Saturday, January 19, 2008

Getting A Little Personal: The Prelude

The Prelude
Part 1: Early Education
Part 2: MisEducation
Part 3: Educating Them & Us
Part 4: Home Schooling
Part 5: Return to Education
Part 6: Education of a Mayor

This is just a quick note to the few who do read my blog. These post have a little different tone than the typical post that I do about adoption. I just wanted to interject how they relate. The stories that I will tell in this series of post point to why I developed a heart that beat loud and strong for young black children. It explains why I became so heavily involved in working with children by the time that I was 16 and why I was so committed to the idea of adoption at an early age.

I also think that I have a unique perspective on race, how it affects the self-identify of children, and what some of the long and short-term consequences are.

  • I lived in an all black working-class neighborhood and went to an all white school in an upper middle-class neighborhood.
  • My father married a white woman with three children in 1970's Indianapolis, so I was part of two transracial families from age 10 into adulthood. Whew...we survived it!
  • My father's mother was mixed (Cherokee, Scottish, Black) and the politics of that were very present in almost all of my interactions with my grandmother. For black readers, my grandmother was COLOR STRUCK and not ashamed to let you know it.
  • Both of my parents interacted socially with friends of different races but RARELY was race ever discussed in our home while I was growing up. Except for the white friends that were no longer allowed to visit my stepmother after she married a black man.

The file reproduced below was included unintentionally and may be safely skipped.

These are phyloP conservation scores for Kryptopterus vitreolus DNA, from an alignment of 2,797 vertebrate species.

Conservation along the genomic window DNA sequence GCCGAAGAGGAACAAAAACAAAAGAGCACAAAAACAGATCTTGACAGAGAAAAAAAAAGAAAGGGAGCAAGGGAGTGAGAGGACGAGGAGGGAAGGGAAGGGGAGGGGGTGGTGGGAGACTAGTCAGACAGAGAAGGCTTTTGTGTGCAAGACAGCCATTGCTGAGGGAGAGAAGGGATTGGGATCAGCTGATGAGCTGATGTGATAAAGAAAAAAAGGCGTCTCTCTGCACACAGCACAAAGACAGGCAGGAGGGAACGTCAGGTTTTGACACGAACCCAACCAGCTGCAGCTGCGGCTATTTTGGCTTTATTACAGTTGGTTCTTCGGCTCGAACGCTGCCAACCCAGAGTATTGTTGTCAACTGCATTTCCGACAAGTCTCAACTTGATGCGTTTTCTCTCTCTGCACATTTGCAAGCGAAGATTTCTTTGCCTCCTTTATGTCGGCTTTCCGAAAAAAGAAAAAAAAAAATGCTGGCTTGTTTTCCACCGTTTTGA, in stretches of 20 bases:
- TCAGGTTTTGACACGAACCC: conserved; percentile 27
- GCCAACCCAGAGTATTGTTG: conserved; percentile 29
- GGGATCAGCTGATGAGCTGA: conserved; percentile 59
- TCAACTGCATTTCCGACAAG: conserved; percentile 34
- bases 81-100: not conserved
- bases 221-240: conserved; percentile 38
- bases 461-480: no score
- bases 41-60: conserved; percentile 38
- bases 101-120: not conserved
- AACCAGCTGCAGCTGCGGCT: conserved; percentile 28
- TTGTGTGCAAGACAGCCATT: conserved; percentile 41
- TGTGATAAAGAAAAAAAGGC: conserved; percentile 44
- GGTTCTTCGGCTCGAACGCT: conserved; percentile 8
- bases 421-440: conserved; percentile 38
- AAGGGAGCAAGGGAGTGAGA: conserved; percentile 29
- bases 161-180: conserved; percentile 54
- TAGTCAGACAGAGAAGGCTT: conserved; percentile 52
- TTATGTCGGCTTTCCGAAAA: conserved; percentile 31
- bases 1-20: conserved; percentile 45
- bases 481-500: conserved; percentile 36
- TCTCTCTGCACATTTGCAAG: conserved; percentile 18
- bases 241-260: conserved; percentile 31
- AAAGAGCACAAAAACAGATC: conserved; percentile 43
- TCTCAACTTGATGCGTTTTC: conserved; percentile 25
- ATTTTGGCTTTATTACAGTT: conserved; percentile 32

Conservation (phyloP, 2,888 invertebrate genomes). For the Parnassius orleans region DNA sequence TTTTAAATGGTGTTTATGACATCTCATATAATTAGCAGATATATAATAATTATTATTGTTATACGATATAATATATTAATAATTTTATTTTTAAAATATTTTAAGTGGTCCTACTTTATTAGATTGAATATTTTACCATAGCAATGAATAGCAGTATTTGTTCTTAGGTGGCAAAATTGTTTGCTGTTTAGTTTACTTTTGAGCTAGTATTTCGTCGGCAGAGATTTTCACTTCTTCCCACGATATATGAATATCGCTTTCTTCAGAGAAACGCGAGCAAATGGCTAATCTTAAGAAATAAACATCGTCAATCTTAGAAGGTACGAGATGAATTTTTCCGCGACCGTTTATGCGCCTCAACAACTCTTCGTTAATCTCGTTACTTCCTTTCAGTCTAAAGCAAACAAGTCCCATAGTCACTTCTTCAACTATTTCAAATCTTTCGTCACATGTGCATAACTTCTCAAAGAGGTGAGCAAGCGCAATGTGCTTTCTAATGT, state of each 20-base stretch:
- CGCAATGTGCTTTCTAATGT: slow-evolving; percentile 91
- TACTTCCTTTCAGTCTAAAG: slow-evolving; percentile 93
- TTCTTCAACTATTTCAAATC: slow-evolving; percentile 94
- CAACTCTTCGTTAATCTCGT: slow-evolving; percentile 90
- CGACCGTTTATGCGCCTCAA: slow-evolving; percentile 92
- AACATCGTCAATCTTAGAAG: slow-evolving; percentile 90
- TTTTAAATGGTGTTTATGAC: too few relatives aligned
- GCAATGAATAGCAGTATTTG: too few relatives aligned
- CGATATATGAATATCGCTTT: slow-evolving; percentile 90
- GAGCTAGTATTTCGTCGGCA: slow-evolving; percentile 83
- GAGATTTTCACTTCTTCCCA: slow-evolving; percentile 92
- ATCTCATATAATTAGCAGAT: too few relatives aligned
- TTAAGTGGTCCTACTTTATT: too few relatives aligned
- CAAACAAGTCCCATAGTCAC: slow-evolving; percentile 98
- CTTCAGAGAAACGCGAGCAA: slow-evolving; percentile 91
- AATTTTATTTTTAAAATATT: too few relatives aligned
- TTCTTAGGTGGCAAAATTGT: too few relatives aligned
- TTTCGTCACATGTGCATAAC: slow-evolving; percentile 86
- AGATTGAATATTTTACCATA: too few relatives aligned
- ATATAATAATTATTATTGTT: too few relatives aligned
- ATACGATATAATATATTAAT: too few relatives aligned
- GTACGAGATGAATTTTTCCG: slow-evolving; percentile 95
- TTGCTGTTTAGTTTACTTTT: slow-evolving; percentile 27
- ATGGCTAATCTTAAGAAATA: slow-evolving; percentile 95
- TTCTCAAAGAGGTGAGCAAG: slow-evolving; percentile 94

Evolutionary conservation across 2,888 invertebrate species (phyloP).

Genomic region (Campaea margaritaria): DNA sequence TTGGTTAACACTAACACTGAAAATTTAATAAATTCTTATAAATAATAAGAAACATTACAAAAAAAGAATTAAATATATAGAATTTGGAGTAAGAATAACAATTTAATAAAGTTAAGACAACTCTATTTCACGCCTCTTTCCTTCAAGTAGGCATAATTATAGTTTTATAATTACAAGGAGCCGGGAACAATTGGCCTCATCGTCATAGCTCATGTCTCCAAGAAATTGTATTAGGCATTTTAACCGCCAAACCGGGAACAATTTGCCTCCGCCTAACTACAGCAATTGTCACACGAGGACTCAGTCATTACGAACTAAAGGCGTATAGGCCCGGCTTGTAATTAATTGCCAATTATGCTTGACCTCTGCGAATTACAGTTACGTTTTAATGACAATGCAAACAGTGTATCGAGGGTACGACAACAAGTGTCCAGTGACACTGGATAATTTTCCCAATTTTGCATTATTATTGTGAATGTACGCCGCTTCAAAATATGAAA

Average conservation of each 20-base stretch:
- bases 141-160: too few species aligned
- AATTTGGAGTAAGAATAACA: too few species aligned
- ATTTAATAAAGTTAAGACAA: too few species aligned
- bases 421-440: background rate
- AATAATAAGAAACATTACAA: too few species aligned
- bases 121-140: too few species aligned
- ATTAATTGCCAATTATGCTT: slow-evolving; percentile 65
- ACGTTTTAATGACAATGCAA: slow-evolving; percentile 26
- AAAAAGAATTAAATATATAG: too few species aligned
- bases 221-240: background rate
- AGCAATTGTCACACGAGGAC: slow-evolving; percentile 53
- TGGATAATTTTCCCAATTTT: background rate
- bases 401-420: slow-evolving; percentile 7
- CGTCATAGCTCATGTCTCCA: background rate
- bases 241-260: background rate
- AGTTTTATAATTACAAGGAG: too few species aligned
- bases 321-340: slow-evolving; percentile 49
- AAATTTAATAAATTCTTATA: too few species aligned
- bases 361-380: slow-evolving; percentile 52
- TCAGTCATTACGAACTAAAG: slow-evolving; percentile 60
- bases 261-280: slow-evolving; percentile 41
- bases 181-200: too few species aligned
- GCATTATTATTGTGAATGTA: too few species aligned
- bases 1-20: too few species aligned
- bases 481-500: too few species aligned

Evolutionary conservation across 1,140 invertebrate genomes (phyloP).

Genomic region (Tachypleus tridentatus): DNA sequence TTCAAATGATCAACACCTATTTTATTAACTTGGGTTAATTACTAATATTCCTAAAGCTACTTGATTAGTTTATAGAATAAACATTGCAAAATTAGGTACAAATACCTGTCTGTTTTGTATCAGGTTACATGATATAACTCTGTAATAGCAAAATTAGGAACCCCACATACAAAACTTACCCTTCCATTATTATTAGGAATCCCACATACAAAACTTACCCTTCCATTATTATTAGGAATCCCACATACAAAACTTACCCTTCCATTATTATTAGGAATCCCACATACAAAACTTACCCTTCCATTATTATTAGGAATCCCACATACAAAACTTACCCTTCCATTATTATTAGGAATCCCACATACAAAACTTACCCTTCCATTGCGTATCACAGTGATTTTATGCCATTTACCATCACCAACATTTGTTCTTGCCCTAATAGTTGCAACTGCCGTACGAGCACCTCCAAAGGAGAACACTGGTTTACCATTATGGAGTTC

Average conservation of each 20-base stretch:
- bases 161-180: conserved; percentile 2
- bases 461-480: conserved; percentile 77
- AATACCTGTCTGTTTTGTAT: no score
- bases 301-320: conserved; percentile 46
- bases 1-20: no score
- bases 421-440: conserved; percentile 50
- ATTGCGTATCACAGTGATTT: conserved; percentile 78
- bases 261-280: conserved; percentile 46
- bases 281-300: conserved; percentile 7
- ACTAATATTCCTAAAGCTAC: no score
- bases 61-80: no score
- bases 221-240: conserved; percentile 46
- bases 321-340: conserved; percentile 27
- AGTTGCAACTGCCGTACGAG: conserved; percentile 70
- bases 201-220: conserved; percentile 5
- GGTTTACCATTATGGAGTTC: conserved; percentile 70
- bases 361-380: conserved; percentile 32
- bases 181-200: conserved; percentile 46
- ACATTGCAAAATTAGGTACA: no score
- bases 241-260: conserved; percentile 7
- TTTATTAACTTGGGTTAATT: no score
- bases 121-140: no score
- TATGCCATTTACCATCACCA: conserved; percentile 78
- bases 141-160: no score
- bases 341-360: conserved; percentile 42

• I attended a black church where I was told that, "I could do all things through Christ..." That I was created in God's image and to never hide my light under a bushel.
Through this series of posts I hope to give at least a glimpse into the complexities and hurdles. Hopefully you will read along with me. Your comments all help me a lot too it would be great to start a real dialog. I'll try not to take too long to sum it all up.


Amber said...

Hi Valerie,

I read through all of your posts on this subject on your blog. Had lots of responses, many just like I can't believe that, except that I do. It's not that I would ever question what you are saying but that some of the things are so stunning in their stupidity. Really. I should stop feeling so surprised but I still do. As usual, I learned a lot from your posts and appreciate you taking the time to put your experiences on a public forum so I can access them. Thanks for sharing.


LoveNotes4CocoPrincess said...

I'm sitting here reading, shaking my head and saying, "Finally, someone like me-someone who knows what I say is not some made-up-for-tv-but-real-raw-experiences."

I've never sat down and written about my childhood/academic experiences because of the deep wounds, hurt and questions of whys that I know I have buried. In fact, the social worker for our homestudy for adoption mentions the struggles I overcame due to the cultural differences I experienced as an Ethio-American child in "gifted" classrooms at a time when Habashas were few in California.

Again, I thank you Valerie for your voice that is my voice and that is the voice of so many children of Color.

May the LORD continue to shine HIS Grace and Favor on you!

Deanna Rolffs said...

Did you seriously just call the author stupid? Unbelievable and unacceptable.